This program will pair staff mentees who seek professional development with mentors from across UC ANR. The program will provide a supportive structure in which mentees can cultivate contacts, better understand ANR, gather information, explore challenges and enhance effectiveness as they design their personal growth and career paths.

The 9-month Mentorship Program (January-October 2020) will consist of

  • Regular monthly meetings (conference video/calls) with your mentor,
  • CliftonGallop Strengthfinder survey for both mentors and mentees
  • Three in-person group sessions (Mentee orientation, CliftonGallop Strengthfinder ® workshop, Completion & Debrief Day).

ANR Learning & Development will cover the cost of travel for the in-person sessions. The program will be limited to 15 staff. If you are interested, fill out the survey by Wednesday, Oct. 16, 2019, to be considered.

In selecting mentees for the pilot program, and ANR Staff Assembly Subcommittee will consider each applicant's survey responses, length of time with ANR, unit/location, and role. Our goal is to include a broad range of participants from across the division. For more information on mentoring relationships read more here.

Nominations due Oct. 4: UC Women's Initiative for Professional Development (UC WI(Video)
Nominate your direct reports, ANR colleagues, or yourself for the 2020 UC Women's Initiative for Professional Development. Get more information and learn how to apply.

LGBTQIA Inclusion in the Workplace
Oct. 3, 2019 and April 1, 2020 @ UC Davis

UC Davis training: Among the course objectives include broadening our understanding of the experiences of LGBTQIA people on our campus by exploring the culture, language and terminology related to sexual orientation and gender identity.  Using case studies, participants will gain awareness and knowledge of the issues that impact members of the LGBTQIA community in the workplace, and will engage in developing strategies the work towards creating a welcoming work environment. Register here.

WebANR - Wellness in the Workplace
Join Satinder Gill, Psyc.D. UC Davis for the following topics and more:

Overview of ASAP (Academic and Staff Assistance Program)
Identify signs and symptoms of stress
How gratitude and self-compassion can help us cope with stress

https://ucanr.zoom.us/j/751701428 
1 669 900 6833 or +1 646 558 8656
Webinar ID: 751 701 428

Communicating Your Story: For Blogs and More
October 23, 2019
11:30am-12:30pm

Join Rose Hayden-Smith for this fast-paced webinar, in which we'll cover the basics of communicating your story through blogging, with a particular focus on creating content for ANR sites. Read more here.

https://ucanr.zoom.us/j/751701428
1 669 900 6833 or +1 646 558 8656
Webinar ID: 751 701 428


Practical Methods to Measuring Outcomes
November 7, ANR Building, Davis
December 10, Kearney REC, Parlier

 Workshop desired outcomes: Participants will gain. . . 

  • understanding of and experience in defining outcomes and identifying measurable indicators for your programs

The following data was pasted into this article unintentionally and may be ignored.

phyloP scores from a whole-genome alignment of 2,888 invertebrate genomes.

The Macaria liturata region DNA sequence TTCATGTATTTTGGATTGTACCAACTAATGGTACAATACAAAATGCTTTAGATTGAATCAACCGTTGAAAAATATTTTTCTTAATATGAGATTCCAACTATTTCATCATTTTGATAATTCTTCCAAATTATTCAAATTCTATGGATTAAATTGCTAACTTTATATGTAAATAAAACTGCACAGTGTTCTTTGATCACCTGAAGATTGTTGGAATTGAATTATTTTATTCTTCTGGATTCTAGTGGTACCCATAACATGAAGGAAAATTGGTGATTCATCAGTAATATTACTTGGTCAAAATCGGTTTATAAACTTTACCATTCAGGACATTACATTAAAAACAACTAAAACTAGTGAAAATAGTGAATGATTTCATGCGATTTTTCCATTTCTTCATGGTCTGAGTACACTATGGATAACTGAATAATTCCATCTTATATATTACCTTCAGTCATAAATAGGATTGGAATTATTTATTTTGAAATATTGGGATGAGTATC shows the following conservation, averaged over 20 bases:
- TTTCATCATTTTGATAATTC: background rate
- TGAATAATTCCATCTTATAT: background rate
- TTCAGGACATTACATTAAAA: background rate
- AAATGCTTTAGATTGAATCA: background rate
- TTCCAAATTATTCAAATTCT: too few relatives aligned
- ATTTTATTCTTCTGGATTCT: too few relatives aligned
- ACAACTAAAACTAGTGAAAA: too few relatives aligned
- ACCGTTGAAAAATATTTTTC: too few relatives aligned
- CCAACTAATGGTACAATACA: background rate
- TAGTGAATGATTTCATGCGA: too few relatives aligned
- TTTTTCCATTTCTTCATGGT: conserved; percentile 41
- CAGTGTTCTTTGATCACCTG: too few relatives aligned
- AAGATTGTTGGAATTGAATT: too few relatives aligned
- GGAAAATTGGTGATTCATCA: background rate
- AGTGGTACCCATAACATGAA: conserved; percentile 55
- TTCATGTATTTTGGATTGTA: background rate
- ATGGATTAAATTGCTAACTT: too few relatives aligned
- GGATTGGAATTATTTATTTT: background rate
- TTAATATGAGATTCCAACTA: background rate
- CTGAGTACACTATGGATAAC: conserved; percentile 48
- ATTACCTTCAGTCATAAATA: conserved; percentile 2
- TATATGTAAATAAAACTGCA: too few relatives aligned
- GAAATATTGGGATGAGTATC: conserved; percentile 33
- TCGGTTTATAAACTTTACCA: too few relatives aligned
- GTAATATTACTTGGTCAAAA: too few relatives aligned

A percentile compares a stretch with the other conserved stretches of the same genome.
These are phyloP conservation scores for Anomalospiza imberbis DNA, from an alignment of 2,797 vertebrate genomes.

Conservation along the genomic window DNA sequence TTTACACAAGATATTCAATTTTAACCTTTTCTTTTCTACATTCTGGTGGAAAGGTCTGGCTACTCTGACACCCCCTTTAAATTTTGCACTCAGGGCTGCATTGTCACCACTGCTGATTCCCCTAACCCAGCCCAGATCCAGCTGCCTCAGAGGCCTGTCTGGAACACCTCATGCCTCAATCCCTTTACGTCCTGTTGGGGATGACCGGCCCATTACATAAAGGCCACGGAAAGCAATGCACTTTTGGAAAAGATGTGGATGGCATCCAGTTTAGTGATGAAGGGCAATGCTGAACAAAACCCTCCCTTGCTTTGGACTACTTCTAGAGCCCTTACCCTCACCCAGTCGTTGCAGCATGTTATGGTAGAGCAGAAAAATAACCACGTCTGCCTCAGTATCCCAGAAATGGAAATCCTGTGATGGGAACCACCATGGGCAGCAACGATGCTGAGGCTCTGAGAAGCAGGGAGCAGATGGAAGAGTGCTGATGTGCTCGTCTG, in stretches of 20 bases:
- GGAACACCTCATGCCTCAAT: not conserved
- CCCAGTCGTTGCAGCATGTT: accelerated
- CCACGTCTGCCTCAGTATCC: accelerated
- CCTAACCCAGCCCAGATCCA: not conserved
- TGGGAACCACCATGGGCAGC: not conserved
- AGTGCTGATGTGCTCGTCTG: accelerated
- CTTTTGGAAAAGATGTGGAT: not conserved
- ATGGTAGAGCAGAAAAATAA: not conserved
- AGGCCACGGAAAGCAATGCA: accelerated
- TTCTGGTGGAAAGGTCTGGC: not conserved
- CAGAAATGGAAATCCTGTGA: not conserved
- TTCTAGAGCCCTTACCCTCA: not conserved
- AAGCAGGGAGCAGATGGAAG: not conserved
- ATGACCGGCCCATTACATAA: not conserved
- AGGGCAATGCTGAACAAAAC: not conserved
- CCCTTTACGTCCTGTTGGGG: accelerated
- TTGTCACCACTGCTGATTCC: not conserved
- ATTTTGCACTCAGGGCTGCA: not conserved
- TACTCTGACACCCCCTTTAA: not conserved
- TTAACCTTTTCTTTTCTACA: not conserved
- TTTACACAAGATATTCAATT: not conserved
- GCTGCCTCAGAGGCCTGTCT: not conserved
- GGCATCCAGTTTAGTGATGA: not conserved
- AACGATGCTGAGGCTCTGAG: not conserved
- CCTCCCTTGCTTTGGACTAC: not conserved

• understanding of evaluation data collection approaches and methods used by UCCE
  • progress on your outcomes evaluation plans/efforts

Led by Katherine Webb-Martinez, Associate Director of UC ANR Program Planning and Evaluation Office; Vikram Koundinya, UCCE evaluation specialist; and UCCE advisor co-presenters TBA. Please register here and request travel funds provided by ANR Learning & Development budget.

Writing Strong Impact Statements
Nov. 8, ANR Building, Davis
Dec. 11, Kearney REC, Parlier

 Workshop desired outcomes: Participants will gain understanding and practice. . . 

  • organizing your program activities into themes for the merit and promotion process
  • using basic logic model techniques to connect program outcomes to UC ANR condition changes and public value
  • identifying condition change indicators to strengthen impact writing
  • writing impact statements for your programs -- for your merit and promotion efforts, for UC Delivers, and other communications

Led by Katherine Webb-Martinez, associate director of UC ANR Program Planning and Evaluation Office, and Mark Lagrimini, vice provost of research and extension. Please register here and request travel funds provided by ANR Learning & Development budget.

New Employee Administrative Orientation
Nov. 13, 2019
ANR Building, Davis

Who should attend: All UC ANR Employees (academics, staff and affiliated staff on campuses, counties and RECs) who have not participated in an administrative orientation in the past. Priority will be given to those hired by ANR within the past year. Register here.

People Managers - Join the 2020 UC People Networking Cohort!
Enroll now to participate in 11, 1-hour ANR-facilitated discussions for supervisor development and upskilling! Share challenges and successes with peers. Join discussions based on the UC People Management Series Certificate on how to be an effective people manager. Register by December 20, 2019. For more information email jlazulai@ucanr.edu.

5 Ways to Keep Your Star Employees (LinkedIn Learning)
Q: Yes or No, Managing Star Employees is easy. For the answer, read more here.

Posted on Friday, September 27, 2019 at 2:53 PM